The purchase of a house is one of life’s biggest investments. For many buyers, this process can turn out more expensive than it should because many of them will dive in, head first, and fall into traps such as:

  • Paying too much for the property they want;
  • Losing their dream property to the hands of another buyer;
  • And, worse, buying a house that does not correspond to their needs.

A systematic buying approach will help you avoid these frequent traps, save you money and purchase the house that really suits you.

Here are the 9 most common and costly traps, how to recognize and solve them.

1. Buying blindly

What price should you offer when filling a Promise to Purchase?

Is the asking price fair, too high or under market value? What kind or negotiation margin should you expect? If you haven’t done any research on the market to assess the value of similar comparable properties, you will make an offer blindly.

Without this market knowledge, you could easily offer too much or miss an opportunity to make a competitive offer on well-priced a house.

2. Buying the wrong house

More than one buyer, dazzled and excited by a property, rushed to buy it… only to realize a few weeks or months later that he or she is the owner of  a home too big, too small, too far from work or which requires more maintenance that one has time or means to address.

It is essential to clearly define your needs and wants in order of priority. Remember these criteria during viewings and when comes time to make a decision.

3. Legal Problems

Is the property which meets all your criteria being offered for sale by the rightful owners? Do the debts on the property exceed its value or the price you are willing to pay for it? Are the property titles (this property’s history of sales) clear?

The last thing you want to discover is that the property is not free of liens or priorities, that there are other owners not involved or perhaps that leases were already granted.

Make sure to have professionals at your side who will be able to fulfill those verifications.

4. Non-compliant designation

Is your certificate of location, also known as survey and prepared by a land surveyor, up to date or was the property modified by the extension of a deck, the installation of a pool or a heat-pump? Are there non-conformities which you will be required to rectify once you buy? Are there privileges or servitudes (easements) which could limit the use you intend to make of the property or which could engage obligations towards a third party?

If this document is not the exact reproduction of the actual reality or that it includes anomalies, it will not be accepted by the lender or the Notary. Will you know how to recognize these hick-ups?

5. Repairs not mentioned

Don’t expect the seller to give you a comprehensive list of everything that needs to be verified or repaired. Both of you are looking to maximize your respective investments.

Make sure your Promise to Purchase is conditional upon a building inspection. Consider hiring an independent inspector who will objectively examine the property and produce a full inspection report. It should detail all the property’s elements and repairs to be anticipated. Sometimes, you may also need to consult experts in different fields.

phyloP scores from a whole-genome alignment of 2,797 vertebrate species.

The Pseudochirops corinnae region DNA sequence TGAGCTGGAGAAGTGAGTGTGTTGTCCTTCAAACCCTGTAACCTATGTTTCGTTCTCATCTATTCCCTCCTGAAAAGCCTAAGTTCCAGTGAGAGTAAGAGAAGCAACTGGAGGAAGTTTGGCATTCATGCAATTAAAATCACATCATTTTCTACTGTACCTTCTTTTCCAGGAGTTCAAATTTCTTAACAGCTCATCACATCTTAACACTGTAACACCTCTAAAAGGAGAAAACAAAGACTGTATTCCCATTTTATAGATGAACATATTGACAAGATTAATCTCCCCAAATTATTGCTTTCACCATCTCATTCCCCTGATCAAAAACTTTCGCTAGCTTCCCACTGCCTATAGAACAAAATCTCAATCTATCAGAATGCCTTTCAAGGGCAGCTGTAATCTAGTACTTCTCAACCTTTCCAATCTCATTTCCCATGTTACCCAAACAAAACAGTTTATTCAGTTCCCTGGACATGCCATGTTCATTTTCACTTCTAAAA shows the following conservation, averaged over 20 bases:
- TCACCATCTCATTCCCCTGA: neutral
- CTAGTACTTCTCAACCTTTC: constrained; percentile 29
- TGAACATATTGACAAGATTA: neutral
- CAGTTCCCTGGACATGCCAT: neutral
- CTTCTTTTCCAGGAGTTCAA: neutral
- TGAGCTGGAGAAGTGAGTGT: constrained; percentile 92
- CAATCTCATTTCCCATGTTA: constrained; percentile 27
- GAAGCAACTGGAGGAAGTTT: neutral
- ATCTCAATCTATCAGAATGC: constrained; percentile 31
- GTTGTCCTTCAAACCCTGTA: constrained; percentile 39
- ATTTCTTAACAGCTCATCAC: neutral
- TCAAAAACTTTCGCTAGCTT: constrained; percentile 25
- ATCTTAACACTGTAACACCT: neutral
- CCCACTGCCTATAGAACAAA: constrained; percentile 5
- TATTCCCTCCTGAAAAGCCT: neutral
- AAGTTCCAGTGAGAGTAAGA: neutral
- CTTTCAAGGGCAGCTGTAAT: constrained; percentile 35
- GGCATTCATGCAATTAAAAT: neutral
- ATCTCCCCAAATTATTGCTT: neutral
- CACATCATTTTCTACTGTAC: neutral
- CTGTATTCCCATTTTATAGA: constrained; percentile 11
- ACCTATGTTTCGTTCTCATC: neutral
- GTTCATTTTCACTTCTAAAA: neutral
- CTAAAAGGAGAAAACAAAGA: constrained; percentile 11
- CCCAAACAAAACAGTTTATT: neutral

Bear in mind that there doesn’t exist a property which will not require maintenance ($) or regular renovations ($$).  That is part and parcel of being an owner.

6. Not being pre-qualified

A ‘guaranteed’ pre-qualified mortgage is fast and easy to get. And it’s free. When you’re pre-approved for a mortgage, you take the stress away while you shop and you feel more secure knowing that you will be ready to move when you unearth the desired property and that your Promise to Purchase will be considered more seriously than without your pre-qualification.

Knowing what you can afford and how much a lender will offer helps you better target your search and potentially avoid falling in love with a property which is out of your reach… and impossible to forget!

7. Contract breaches

If a seller does not comply strictly to the contract by neglecting to do repairs he/she promised to do, or by changing the nature of the contract in any way, this can lead to the postponement of the closing as well as all the inconveniences and costs caused thereby.

Agree upfront on a compensation if, for example, the repairs are not completed as expected. Prepare a list of items both parties agreed on and follow up closely on each of the items.

8. Hidden Costs

Make sure you identified and found all the costs resulting from a sale – small or big – as early in the process as you can. When a transaction is concluded, sometimes unexpected fees suddenly “appear” after the total amount has been established: discharges, contributions, etc.

9. Rush the closing

At this step in the process, it is crucial you take your time and review the documentation a few days before the closing. Make sure the documents reflect your understanding of the transaction perfectly, that nothing was added or removed. Is the interest rate exact? Has everything been covered? If you rush through it on closing day, you might find yourself tied up at the last minute with no solution at hand, and end up compromising the terms of the agreement, the financing or the transaction itself.

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